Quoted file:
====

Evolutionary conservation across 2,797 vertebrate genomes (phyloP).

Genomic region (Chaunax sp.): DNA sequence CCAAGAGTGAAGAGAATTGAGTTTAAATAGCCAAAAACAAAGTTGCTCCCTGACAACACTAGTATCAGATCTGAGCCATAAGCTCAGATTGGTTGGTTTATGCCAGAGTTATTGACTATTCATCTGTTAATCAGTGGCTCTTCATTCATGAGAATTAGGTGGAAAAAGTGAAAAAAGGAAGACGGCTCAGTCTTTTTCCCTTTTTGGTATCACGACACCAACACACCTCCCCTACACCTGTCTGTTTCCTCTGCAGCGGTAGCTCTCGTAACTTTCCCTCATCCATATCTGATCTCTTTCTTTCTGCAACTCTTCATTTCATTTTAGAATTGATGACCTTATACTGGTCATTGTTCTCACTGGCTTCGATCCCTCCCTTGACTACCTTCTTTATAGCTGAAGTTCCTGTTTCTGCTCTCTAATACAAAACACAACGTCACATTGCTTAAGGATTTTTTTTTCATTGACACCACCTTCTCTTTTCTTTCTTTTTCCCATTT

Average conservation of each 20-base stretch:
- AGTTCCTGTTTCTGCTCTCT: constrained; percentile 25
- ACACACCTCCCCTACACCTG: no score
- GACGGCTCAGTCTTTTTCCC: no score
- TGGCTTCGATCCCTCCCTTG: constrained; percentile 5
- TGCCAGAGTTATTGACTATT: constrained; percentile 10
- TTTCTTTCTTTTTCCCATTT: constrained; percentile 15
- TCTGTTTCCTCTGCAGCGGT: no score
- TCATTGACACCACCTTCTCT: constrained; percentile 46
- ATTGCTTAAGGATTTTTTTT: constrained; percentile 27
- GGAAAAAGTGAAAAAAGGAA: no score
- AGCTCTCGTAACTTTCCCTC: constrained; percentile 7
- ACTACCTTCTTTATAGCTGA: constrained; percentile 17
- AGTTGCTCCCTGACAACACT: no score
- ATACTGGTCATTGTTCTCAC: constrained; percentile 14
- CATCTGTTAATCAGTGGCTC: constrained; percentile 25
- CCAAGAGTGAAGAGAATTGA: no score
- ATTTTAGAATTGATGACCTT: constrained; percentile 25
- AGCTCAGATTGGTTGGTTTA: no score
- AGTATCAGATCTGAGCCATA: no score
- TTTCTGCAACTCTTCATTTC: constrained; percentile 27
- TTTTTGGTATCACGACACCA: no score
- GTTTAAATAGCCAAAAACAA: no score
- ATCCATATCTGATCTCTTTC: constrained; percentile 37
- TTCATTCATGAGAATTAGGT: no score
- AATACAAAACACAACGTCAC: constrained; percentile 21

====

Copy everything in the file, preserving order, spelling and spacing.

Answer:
Evolutionary conservation across 2,797 vertebrate genomes (phyloP).

Genomic region (Chaunax sp.): DNA sequence CCAAGAGTGAAGAGAATTGAGTTTAAATAGCCAAAAACAAAGTTGCTCCCTGACAACACTAGTATCAGATCTGAGCCATAAGCTCAGATTGGTTGGTTTATGCCAGAGTTATTGACTATTCATCTGTTAATCAGTGGCTCTTCATTCATGAGAATTAGGTGGAAAAAGTGAAAAAAGGAAGACGGCTCAGTCTTTTTCCCTTTTTGGTATCACGACACCAACACACCTCCCCTACACCTGTCTGTTTCCTCTGCAGCGGTAGCTCTCGTAACTTTCCCTCATCCATATCTGATCTCTTTCTTTCTGCAACTCTTCATTTCATTTTAGAATTGATGACCTTATACTGGTCATTGTTCTCACTGGCTTCGATCCCTCCCTTGACTACCTTCTTTATAGCTGAAGTTCCTGTTTCTGCTCTCTAATACAAAACACAACGTCACATTGCTTAAGGATTTTTTTTTCATTGACACCACCTTCTCTTTTCTTTCTTTTTCCCATTT

Average conservation of each 20-base stretch:
- AGTTCCTGTTTCTGCTCTCT: constrained; percentile 25
- ACACACCTCCCCTACACCTG: no score
- GACGGCTCAGTCTTTTTCCC: no score
- TGGCTTCGATCCCTCCCTTG: constrained; percentile 5
- TGCCAGAGTTATTGACTATT: constrained; percentile 10
- TTTCTTTCTTTTTCCCATTT: constrained; percentile 15
- TCTGTTTCCTCTGCAGCGGT: no score
- TCATTGACACCACCTTCTCT: constrained; percentile 46
- ATTGCTTAAGGATTTTTTTT: constrained; percentile 27
- GGAAAAAGTGAAAAAAGGAA: no score
- AGCTCTCGTAACTTTCCCTC: constrained; percentile 7
- ACTACCTTCTTTATAGCTGA: constrained; percentile 17
- AGTTGCTCCCTGACAACACT: no score
- ATACTGGTCATTGTTCTCAC: constrained; percentile 14
- CATCTGTTAATCAGTGGCTC: constrained; percentile 25
- CCAAGAGTGAAGAGAATTGA: no score
- ATTTTAGAATTGATGACCTT: constrained; percentile 25
- AGCTCAGATTGGTTGGTTTA: no score
- AGTATCAGATCTGAGCCATA: no score
- TTTCTGCAACTCTTCATTTC: constrained; percentile 27
- TTTTTGGTATCACGACACCA: no score
- GTTTAAATAGCCAAAAACAA: no score
- ATCCATATCTGATCTCTTTC: constrained; percentile 37
- TTCATTCATGAGAATTAGGT: no score
- AATACAAAACACAACGTCAC: constrained; percentile 21